Indeed, “diversity” has become something of a watchword in a city that many industry insiders and locals see as too casino-dependent. No one expects gambling, which in 2014 generated more than US$40 billion in revenue and accounts for the vast majority of government income, to go away. But casino earnings have been sliding since mid-2014, and officials are increasingly pushing developers to bring in more non-gaming attractions in a bid to broaden Macau’s tourist appeal. Presumably, this will be evident at the resorts opening in 2016 and beyond. Among them are the “seven-star” Louis XIII, the Hollywood Roosevelt, the Parisian (complete with a half-size replica of the Eiffel Tower), and the Lisboa Palace (featuring a Karl Lagerfeld–designed hotel), each promising more elevated levels of grandeur and indulgence. Whether this constitutes diversity, however, is debatable. The most ambitious developments are still largely confined to the Cotai Strip, backed by large corporate interests, of similar size (huge), and targeting a similar variety of traveler (affluent). And the casinos, even if less front-and-center, are still among the main draws.
But beyond the bright lights of Cotai, which stitches together the former islands of Coloane and Taipa, alternative visions for Macau and its tourism industry are emerging. Signs of strain—that something has to change—are readily apparent. They are arguably most visible in the well-preserved but perennially teeming historic core of the Macau peninsula, especially around the skeletal remains of the 16th-century St. Paul’s Church and Senado Square, where police are sometimes obliged to step in to control pedestrian traffic. The constant shortages of taxis and service staff are similarly indicative of the city’s current challenges, as are the no-longer-isolated protests against the government and the casinos themselves.
Before the boom years, Macau was perhaps best known as nearby Hong Kong’s sleepier cousin; a charming relic of cobbled streets and sun-drenched plazas where the afternoons could be whiled away over a few glasses of chilled vinho verde. Happily, in places, that’s exactly what Macau still is. In Taipa Village, an enclave of genuine colonial architecture just across a thoroughfare from the invented European facades of the Venetian, the main street is crammed with neon signs and tour groups queuing up for egg tarts and sticky, candy-like beef jerky. But outside that its alleys are largely still, winding past dusty provision stores and Buddhist shrines and opening onto squares dominated by churches painted in warm pastels with white trim. After sunset, places such as the Old Taipa Tavern or the Casa de Tapas, which boasts a truly lovely roof terrace, have an intimate community feel, with resident expats and a few doughty tourists coming out to swap stories over pints of beer and plates of chorizo.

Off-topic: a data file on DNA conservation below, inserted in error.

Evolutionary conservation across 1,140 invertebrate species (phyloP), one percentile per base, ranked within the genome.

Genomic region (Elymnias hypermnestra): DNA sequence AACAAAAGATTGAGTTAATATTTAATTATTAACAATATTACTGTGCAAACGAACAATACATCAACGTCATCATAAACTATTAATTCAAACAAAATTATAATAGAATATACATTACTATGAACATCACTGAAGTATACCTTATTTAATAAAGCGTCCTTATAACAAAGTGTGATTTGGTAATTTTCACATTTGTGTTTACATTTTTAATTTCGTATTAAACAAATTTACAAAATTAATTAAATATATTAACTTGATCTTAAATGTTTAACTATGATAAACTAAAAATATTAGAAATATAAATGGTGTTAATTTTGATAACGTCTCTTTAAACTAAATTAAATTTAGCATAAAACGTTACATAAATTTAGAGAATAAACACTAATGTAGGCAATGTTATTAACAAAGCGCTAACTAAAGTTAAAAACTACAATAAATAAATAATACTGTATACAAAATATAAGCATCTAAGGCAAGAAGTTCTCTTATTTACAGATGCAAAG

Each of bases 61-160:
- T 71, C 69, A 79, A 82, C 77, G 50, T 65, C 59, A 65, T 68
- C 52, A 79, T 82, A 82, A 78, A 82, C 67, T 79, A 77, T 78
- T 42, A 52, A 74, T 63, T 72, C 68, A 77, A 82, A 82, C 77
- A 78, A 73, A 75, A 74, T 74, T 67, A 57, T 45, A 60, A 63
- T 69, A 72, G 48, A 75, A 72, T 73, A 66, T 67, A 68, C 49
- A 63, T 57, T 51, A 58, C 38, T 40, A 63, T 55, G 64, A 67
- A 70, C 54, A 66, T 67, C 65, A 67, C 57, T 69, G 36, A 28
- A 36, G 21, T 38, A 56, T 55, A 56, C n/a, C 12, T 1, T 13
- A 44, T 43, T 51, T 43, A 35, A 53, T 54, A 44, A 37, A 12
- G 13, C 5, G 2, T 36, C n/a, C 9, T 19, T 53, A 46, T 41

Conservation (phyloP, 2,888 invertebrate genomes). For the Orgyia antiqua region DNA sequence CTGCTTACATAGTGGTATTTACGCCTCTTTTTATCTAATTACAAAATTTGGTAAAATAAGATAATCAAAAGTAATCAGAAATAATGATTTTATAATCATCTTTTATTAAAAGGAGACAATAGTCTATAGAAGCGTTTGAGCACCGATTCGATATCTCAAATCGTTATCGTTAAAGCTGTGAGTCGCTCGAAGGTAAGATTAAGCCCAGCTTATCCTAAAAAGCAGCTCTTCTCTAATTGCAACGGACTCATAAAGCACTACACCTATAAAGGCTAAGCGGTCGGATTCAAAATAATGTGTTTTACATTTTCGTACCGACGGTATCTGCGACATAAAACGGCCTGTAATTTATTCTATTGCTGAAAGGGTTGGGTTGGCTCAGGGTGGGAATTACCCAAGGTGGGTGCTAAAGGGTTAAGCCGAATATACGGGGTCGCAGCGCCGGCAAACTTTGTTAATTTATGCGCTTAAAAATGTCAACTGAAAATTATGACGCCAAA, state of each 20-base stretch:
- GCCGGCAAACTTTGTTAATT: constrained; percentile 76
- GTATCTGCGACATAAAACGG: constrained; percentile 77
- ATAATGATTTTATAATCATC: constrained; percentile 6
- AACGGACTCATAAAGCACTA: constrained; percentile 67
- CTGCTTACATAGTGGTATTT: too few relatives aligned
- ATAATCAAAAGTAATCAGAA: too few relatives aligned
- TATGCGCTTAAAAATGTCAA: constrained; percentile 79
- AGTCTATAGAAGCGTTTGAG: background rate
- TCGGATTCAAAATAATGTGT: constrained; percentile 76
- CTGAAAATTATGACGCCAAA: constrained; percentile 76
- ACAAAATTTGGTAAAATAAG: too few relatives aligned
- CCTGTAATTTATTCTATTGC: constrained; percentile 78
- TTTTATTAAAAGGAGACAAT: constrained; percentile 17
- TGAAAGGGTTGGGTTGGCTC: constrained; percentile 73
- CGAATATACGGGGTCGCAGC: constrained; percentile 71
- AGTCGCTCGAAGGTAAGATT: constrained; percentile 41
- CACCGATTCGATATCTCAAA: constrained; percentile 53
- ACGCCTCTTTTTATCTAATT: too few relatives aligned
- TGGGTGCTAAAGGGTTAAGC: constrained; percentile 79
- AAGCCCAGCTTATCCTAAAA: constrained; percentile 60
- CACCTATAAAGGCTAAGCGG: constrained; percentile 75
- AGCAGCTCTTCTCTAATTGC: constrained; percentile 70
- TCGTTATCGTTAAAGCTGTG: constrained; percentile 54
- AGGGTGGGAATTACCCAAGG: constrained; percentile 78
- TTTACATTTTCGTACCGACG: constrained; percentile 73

Another pocket of old Macau exists just a stone’s throw from the Ruins of St. Paul’s—but only after the tour buses have retreated for the day. Seven years ago, David and Jacky Higgins set out to create a venue that encapsulated everything they loved about the city they had been visiting since 1968—the elegance, the easy cosmopolitanism that comes from its polyglot heritage, a degree of Mediterranean languor. The result is MacauSoul, a wine lounge set in a restored shophouse. High ceilings, plush couches, and walls covered in old photos of bygone neighborhoods and personages (to say nothing of the effortless hospitality) make a stop here feel a lot like visiting a friend’s house—providing that friend has impeccable taste in jazz and an encyclopedic Portuguese wine collection. As a microcosm of the city, MacauSoul seems to have succeeded beautifully; on the evening I visit, the crowd includes a handful of Western tourists, a couple from Hong Kong, a table full of locals unwinding after a day at work, and a visiting winemaker from Lisbon.
Yet for all the vibrancy around him, David frets frequently about his adopted home. He’s seen Macau change immeasurably over the past few years and expects more to come. “The Macau lifestyle is being lost very quickly. People fear that it’s going to get worse; that many of the old areas will be demolished and replaced with casinos and shopping malls. The Macau people want their city back.”
“The old Macau is gone,” agrees his friend Tomás Pimenta, a wine importer and prominent member of the city’s remaining Portuguese community. “Every seven days we have a mass for it.”